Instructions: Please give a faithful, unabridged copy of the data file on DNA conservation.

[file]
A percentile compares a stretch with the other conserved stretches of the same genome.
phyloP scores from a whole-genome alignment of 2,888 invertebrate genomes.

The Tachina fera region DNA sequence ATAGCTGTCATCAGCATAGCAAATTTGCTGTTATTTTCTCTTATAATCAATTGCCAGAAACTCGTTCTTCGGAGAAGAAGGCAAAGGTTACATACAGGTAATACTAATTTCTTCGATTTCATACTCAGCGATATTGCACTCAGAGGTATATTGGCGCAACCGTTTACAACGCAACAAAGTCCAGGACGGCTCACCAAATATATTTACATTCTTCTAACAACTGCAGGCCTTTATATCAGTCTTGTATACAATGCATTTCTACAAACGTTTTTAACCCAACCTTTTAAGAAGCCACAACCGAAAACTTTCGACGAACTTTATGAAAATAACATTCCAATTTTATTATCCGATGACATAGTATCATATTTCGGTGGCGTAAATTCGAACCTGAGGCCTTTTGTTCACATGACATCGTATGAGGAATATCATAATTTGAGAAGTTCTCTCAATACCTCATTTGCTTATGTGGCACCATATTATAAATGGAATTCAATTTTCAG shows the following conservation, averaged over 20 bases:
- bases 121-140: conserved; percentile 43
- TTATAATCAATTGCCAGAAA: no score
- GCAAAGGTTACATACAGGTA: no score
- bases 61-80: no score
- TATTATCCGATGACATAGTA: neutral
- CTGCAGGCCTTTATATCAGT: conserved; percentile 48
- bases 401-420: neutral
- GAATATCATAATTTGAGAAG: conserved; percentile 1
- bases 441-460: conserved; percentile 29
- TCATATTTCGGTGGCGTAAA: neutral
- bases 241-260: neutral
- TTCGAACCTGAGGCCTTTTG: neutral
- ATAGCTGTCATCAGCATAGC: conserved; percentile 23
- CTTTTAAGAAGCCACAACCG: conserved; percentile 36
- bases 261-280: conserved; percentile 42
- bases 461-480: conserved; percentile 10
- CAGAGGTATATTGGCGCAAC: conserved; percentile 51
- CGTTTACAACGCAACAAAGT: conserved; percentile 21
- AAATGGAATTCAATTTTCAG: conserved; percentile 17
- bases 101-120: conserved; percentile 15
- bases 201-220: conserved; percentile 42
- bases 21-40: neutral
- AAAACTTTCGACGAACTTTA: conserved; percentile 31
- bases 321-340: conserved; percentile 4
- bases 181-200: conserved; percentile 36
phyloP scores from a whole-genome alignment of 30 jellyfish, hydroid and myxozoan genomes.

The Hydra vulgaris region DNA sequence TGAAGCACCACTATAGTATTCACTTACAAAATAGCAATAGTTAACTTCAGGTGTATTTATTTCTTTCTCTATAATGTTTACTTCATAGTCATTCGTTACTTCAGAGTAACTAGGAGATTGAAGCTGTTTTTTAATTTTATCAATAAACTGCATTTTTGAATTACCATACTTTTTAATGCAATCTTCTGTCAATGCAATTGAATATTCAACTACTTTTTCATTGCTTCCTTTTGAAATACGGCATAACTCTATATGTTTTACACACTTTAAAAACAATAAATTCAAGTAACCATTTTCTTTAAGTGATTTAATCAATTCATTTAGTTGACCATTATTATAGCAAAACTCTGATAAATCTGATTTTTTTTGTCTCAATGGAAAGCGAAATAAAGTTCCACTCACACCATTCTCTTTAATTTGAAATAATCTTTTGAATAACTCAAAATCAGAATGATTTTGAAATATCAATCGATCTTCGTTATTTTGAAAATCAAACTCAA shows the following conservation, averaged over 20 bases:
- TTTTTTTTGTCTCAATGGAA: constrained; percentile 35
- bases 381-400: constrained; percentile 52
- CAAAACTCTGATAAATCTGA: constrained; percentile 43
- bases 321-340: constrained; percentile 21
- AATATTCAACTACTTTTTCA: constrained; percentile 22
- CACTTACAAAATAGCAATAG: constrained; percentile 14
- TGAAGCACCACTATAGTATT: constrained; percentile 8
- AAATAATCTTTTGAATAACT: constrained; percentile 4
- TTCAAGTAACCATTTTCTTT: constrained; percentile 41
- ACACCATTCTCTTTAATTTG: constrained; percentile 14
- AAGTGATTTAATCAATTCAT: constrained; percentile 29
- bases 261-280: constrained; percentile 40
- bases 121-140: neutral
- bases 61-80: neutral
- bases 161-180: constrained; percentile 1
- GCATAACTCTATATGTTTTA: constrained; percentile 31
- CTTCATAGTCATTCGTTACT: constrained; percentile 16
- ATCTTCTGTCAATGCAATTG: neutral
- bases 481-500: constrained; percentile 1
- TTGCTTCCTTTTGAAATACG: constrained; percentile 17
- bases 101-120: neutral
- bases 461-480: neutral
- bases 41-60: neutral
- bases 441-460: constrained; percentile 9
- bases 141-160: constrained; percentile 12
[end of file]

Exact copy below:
A percentile compares a stretch with the other conserved stretches of the same genome.
phyloP scores from a whole-genome alignment of 2,888 invertebrate genomes.

The Tachina fera region DNA sequence ATAGCTGTCATCAGCATAGCAAATTTGCTGTTATTTTCTCTTATAATCAATTGCCAGAAACTCGTTCTTCGGAGAAGAAGGCAAAGGTTACATACAGGTAATACTAATTTCTTCGATTTCATACTCAGCGATATTGCACTCAGAGGTATATTGGCGCAACCGTTTACAACGCAACAAAGTCCAGGACGGCTCACCAAATATATTTACATTCTTCTAACAACTGCAGGCCTTTATATCAGTCTTGTATACAATGCATTTCTACAAACGTTTTTAACCCAACCTTTTAAGAAGCCACAACCGAAAACTTTCGACGAACTTTATGAAAATAACATTCCAATTTTATTATCCGATGACATAGTATCATATTTCGGTGGCGTAAATTCGAACCTGAGGCCTTTTGTTCACATGACATCGTATGAGGAATATCATAATTTGAGAAGTTCTCTCAATACCTCATTTGCTTATGTGGCACCATATTATAAATGGAATTCAATTTTCAG shows the following conservation, averaged over 20 bases:
- bases 121-140: conserved; percentile 43
- TTATAATCAATTGCCAGAAA: no score
- GCAAAGGTTACATACAGGTA: no score
- bases 61-80: no score
- TATTATCCGATGACATAGTA: neutral
- CTGCAGGCCTTTATATCAGT: conserved; percentile 48
- bases 401-420: neutral
- GAATATCATAATTTGAGAAG: conserved; percentile 1
- bases 441-460: conserved; percentile 29
- TCATATTTCGGTGGCGTAAA: neutral
- bases 241-260: neutral
- TTCGAACCTGAGGCCTTTTG: neutral
- ATAGCTGTCATCAGCATAGC: conserved; percentile 23
- CTTTTAAGAAGCCACAACCG: conserved; percentile 36
- bases 261-280: conserved; percentile 42
- bases 461-480: conserved; percentile 10
- CAGAGGTATATTGGCGCAAC: conserved; percentile 51
- CGTTTACAACGCAACAAAGT: conserved; percentile 21
- AAATGGAATTCAATTTTCAG: conserved; percentile 17
- bases 101-120: conserved; percentile 15
- bases 201-220: conserved; percentile 42
- bases 21-40: neutral
- AAAACTTTCGACGAACTTTA: conserved; percentile 31
- bases 321-340: conserved; percentile 4
- bases 181-200: conserved; percentile 36
phyloP scores from a whole-genome alignment of 30 jellyfish, hydroid and myxozoan genomes.

The Hydra vulgaris region DNA sequence TGAAGCACCACTATAGTATTCACTTACAAAATAGCAATAGTTAACTTCAGGTGTATTTATTTCTTTCTCTATAATGTTTACTTCATAGTCATTCGTTACTTCAGAGTAACTAGGAGATTGAAGCTGTTTTTTAATTTTATCAATAAACTGCATTTTTGAATTACCATACTTTTTAATGCAATCTTCTGTCAATGCAATTGAATATTCAACTACTTTTTCATTGCTTCCTTTTGAAATACGGCATAACTCTATATGTTTTACACACTTTAAAAACAATAAATTCAAGTAACCATTTTCTTTAAGTGATTTAATCAATTCATTTAGTTGACCATTATTATAGCAAAACTCTGATAAATCTGATTTTTTTTGTCTCAATGGAAAGCGAAATAAAGTTCCACTCACACCATTCTCTTTAATTTGAAATAATCTTTTGAATAACTCAAAATCAGAATGATTTTGAAATATCAATCGATCTTCGTTATTTTGAAAATCAAACTCAA shows the following conservation, averaged over 20 bases:
- TTTTTTTTGTCTCAATGGAA: constrained; percentile 35
- bases 381-400: constrained; percentile 52
- CAAAACTCTGATAAATCTGA: constrained; percentile 43
- bases 321-340: constrained; percentile 21
- AATATTCAACTACTTTTTCA: constrained; percentile 22
- CACTTACAAAATAGCAATAG: constrained; percentile 14
- TGAAGCACCACTATAGTATT: constrained; percentile 8
- AAATAATCTTTTGAATAACT: constrained; percentile 4
- TTCAAGTAACCATTTTCTTT: constrained; percentile 41
- ACACCATTCTCTTTAATTTG: constrained; percentile 14
- AAGTGATTTAATCAATTCAT: constrained; percentile 29
- bases 261-280: constrained; percentile 40
- bases 121-140: neutral
- bases 61-80: neutral
- bases 161-180: constrained; percentile 1
- GCATAACTCTATATGTTTTA: constrained; percentile 31
- CTTCATAGTCATTCGTTACT: constrained; percentile 16
- ATCTTCTGTCAATGCAATTG: neutral
- bases 481-500: constrained; percentile 1
- TTGCTTCCTTTTGAAATACG: constrained; percentile 17
- bases 101-120: neutral
- bases 461-480: neutral
- bases 41-60: neutral
- bases 441-460: constrained; percentile 9
- bases 141-160: constrained; percentile 12